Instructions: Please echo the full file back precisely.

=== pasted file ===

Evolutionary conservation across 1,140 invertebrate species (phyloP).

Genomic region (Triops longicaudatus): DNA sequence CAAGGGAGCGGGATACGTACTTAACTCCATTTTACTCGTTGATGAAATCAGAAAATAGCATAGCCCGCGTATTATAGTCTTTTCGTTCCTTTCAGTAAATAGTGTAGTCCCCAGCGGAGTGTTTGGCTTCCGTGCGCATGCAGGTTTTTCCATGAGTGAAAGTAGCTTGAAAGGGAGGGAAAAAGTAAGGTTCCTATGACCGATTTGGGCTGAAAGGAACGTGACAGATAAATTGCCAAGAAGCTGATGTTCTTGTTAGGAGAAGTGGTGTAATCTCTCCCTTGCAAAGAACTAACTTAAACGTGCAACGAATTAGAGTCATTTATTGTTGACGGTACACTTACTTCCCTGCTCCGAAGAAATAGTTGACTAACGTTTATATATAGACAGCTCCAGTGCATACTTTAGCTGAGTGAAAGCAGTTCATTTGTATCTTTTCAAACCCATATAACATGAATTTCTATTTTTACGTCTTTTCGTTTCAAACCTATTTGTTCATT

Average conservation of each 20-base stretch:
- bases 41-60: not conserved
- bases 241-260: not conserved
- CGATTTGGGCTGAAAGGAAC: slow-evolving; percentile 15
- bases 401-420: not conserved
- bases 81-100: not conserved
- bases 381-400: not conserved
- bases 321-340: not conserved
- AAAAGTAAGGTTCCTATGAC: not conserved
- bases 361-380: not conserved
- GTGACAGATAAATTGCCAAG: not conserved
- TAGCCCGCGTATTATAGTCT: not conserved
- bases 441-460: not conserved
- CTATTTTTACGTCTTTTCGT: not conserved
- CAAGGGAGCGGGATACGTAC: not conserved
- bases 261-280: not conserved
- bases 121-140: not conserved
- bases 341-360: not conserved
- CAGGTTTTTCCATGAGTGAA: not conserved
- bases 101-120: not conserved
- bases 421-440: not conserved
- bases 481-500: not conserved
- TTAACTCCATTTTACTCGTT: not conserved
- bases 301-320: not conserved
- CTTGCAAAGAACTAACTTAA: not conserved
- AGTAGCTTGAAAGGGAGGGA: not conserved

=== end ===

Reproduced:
Evolutionary conservation across 1,140 invertebrate species (phyloP).

Genomic region (Triops longicaudatus): DNA sequence CAAGGGAGCGGGATACGTACTTAACTCCATTTTACTCGTTGATGAAATCAGAAAATAGCATAGCCCGCGTATTATAGTCTTTTCGTTCCTTTCAGTAAATAGTGTAGTCCCCAGCGGAGTGTTTGGCTTCCGTGCGCATGCAGGTTTTTCCATGAGTGAAAGTAGCTTGAAAGGGAGGGAAAAAGTAAGGTTCCTATGACCGATTTGGGCTGAAAGGAACGTGACAGATAAATTGCCAAGAAGCTGATGTTCTTGTTAGGAGAAGTGGTGTAATCTCTCCCTTGCAAAGAACTAACTTAAACGTGCAACGAATTAGAGTCATTTATTGTTGACGGTACACTTACTTCCCTGCTCCGAAGAAATAGTTGACTAACGTTTATATATAGACAGCTCCAGTGCATACTTTAGCTGAGTGAAAGCAGTTCATTTGTATCTTTTCAAACCCATATAACATGAATTTCTATTTTTACGTCTTTTCGTTTCAAACCTATTTGTTCATT

Average conservation of each 20-base stretch:
- bases 41-60: not conserved
- bases 241-260: not conserved
- CGATTTGGGCTGAAAGGAAC: slow-evolving; percentile 15
- bases 401-420: not conserved
- bases 81-100: not conserved
- bases 381-400: not conserved
- bases 321-340: not conserved
- AAAAGTAAGGTTCCTATGAC: not conserved
- bases 361-380: not conserved
- GTGACAGATAAATTGCCAAG: not conserved
- TAGCCCGCGTATTATAGTCT: not conserved
- bases 441-460: not conserved
- CTATTTTTACGTCTTTTCGT: not conserved
- CAAGGGAGCGGGATACGTAC: not conserved
- bases 261-280: not conserved
- bases 121-140: not conserved
- bases 341-360: not conserved
- CAGGTTTTTCCATGAGTGAA: not conserved
- bases 101-120: not conserved
- bases 421-440: not conserved
- bases 481-500: not conserved
- TTAACTCCATTTTACTCGTT: not conserved
- bases 301-320: not conserved
- CTTGCAAAGAACTAACTTAA: not conserved
- AGTAGCTTGAAAGGGAGGGA: not conserved